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Effect of substrate depth on plant community development on a Michigan green roof

Vandegrift, Drew A., Rowe, D. Bradley, Cregg, Bert M., Liang, Di
Ecological engineering 2019 v.138 pp. 264-273
Allium cernuum, Koeleria macrantha, Sporobolus, community development, dominant species, drought, grasses, green roofs, humans, irrigation, longevity, perennials, plant communities, rain, species diversity, urban areas, Michigan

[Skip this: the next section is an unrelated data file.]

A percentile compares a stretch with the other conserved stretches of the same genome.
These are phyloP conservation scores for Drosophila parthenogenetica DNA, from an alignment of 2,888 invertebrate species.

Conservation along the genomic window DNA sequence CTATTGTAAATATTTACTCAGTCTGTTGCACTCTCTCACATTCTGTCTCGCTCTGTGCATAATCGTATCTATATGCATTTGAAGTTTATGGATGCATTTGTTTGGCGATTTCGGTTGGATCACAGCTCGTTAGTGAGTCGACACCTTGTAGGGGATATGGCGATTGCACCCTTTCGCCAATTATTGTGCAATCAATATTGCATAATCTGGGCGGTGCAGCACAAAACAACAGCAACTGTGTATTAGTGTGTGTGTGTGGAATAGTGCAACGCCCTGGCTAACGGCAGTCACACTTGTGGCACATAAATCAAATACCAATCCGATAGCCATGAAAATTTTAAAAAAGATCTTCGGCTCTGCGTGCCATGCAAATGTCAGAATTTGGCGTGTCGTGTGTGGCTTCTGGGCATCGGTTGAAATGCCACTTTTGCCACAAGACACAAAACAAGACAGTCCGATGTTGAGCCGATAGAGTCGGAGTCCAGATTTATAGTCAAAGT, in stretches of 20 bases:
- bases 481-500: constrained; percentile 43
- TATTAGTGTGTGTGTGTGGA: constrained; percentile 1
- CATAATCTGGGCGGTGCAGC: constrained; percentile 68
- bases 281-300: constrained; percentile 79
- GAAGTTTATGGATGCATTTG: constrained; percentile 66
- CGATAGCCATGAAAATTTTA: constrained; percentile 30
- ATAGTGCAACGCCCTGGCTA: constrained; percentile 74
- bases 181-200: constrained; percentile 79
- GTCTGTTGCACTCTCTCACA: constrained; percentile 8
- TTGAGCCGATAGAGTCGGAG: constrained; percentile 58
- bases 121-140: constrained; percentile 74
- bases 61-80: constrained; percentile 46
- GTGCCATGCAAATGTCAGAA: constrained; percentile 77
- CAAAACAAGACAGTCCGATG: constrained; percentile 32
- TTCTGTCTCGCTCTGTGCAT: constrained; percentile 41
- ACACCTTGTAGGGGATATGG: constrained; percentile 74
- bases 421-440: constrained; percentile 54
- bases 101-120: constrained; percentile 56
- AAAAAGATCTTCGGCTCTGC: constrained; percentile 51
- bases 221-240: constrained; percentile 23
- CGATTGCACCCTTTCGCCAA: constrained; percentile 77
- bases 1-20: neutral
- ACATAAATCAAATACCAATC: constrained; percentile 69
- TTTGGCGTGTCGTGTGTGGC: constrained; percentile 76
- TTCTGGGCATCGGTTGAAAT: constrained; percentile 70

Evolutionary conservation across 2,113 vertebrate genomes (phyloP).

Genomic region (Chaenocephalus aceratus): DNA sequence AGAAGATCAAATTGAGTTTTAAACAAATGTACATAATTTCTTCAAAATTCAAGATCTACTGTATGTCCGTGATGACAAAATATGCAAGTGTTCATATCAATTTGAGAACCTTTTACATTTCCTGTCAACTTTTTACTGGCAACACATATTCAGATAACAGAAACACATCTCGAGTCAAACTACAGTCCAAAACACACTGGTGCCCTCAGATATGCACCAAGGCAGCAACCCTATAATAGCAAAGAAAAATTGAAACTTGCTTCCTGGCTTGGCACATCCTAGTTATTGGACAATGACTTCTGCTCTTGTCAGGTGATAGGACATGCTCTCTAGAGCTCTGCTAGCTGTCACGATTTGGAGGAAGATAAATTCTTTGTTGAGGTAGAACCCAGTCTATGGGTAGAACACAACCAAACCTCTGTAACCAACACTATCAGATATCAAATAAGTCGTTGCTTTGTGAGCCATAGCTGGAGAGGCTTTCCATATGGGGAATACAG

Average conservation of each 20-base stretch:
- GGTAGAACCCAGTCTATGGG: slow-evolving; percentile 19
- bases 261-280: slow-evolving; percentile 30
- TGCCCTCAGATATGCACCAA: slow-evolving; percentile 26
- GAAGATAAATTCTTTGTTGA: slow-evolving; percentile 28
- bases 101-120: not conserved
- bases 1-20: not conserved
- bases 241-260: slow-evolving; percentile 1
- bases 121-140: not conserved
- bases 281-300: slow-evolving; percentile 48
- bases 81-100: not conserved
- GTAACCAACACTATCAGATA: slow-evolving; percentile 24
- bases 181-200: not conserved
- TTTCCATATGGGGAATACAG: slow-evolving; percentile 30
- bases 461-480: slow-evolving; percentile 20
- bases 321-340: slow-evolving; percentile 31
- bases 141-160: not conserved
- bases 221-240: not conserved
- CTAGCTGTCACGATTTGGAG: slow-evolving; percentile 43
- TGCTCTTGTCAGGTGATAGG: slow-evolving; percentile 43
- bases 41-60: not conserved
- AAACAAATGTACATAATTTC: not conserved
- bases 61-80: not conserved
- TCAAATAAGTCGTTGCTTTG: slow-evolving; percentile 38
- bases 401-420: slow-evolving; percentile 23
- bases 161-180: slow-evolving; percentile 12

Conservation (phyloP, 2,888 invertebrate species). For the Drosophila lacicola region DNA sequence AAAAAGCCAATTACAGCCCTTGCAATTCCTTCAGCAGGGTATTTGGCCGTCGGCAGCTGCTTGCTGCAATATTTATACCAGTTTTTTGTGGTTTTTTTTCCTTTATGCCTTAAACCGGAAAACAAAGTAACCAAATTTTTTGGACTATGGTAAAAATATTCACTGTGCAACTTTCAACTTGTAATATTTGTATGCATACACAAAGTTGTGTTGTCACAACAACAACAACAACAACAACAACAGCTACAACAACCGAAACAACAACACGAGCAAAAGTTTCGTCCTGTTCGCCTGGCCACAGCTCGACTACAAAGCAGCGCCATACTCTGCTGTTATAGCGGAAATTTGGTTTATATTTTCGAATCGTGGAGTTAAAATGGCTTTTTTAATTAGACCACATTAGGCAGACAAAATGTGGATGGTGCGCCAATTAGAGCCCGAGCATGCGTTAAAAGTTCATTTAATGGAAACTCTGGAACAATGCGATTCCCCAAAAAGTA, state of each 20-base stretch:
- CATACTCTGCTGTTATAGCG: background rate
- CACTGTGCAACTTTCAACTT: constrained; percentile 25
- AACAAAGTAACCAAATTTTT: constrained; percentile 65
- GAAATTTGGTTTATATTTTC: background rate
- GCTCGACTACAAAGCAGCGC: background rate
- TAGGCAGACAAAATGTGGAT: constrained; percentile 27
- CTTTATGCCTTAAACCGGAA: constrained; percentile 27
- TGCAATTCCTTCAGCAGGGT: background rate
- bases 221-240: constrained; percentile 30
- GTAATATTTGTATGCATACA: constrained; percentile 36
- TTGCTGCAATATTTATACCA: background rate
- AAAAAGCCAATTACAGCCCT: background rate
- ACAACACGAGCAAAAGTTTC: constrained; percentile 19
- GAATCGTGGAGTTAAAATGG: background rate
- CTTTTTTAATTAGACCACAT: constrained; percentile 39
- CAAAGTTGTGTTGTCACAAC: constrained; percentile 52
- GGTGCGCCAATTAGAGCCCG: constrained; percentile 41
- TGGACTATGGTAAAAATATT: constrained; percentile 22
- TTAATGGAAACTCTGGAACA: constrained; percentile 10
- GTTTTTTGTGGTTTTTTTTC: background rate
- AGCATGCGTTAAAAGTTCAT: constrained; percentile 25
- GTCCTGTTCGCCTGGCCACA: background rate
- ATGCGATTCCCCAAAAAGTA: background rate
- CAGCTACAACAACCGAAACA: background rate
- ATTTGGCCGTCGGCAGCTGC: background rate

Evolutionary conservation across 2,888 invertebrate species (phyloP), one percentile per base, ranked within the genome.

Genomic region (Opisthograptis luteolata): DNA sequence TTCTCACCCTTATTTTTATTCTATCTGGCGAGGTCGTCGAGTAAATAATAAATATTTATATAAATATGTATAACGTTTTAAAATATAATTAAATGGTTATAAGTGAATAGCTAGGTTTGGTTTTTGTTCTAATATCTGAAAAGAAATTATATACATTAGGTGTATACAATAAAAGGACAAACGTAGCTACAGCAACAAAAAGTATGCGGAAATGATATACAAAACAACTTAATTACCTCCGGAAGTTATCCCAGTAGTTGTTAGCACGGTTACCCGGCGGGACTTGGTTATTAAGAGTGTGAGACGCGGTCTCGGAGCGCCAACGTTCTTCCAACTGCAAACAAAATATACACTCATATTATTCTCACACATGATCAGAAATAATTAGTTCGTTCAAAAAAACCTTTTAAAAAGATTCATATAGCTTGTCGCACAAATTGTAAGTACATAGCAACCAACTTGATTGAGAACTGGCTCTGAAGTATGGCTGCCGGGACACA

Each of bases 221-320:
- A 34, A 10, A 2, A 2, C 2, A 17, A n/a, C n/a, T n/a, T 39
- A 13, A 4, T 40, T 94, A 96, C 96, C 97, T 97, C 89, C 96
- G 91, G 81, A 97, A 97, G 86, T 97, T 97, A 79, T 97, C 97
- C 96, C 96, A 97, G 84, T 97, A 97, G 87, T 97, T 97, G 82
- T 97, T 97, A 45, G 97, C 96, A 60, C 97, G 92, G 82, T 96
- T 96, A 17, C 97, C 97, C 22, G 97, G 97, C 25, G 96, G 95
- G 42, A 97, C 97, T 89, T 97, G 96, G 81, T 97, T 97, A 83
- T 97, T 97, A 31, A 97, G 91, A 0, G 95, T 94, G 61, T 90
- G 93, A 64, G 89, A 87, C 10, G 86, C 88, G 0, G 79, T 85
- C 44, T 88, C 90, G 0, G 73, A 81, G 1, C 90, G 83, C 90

Green roofs are gradually being accepted and implemented across North America as they can mitigate many of the negative effects that urban areas have on humans and the environment. As rooftops are filled with living plants, individual species need to be tested for longevity and suitability. Twenty-two plant species including herbaceous perennials, grasses, and sedum were evaluated on a green roof at substrate depths of 4.5, 10, and 20 cm over an eight-year period in East Lansing, Michigan. Plants were irrigated when needed during the first two years, but had to rely on natural rainfall thereafter. All five species of sedum were still present at the end of the eight-year period, but only seven of the 17 herbaceous perennials and grasses survived. Of the herbaceous perennials and grasses, Allium cernuum was by far the dominant species in both the 10 and 20 cm deep zones. Sporobolus heterolepis and Koeleria macrantha also established themselves in the 20 cm zone, but all other species were either only present in trace amounts or had completely disappeared. Substrate moisture was probably the major factor in terms of species survival and a drought during 2016 was likely the cause for the large loss of species. Deeper substrates supported a larger variety of species, but plant species diversity decreased over time at all substrate depths. This study emphasizes the fact that if herbaceous perennials and grasses are to be successful on green roofs, then irrigation may be critical to mitigate drought and maintain species diversity. It also points out the importance of long-term studies to accurately evaluate green roof plant communities and provides the framework for a continuation of the same study in other areas of the world.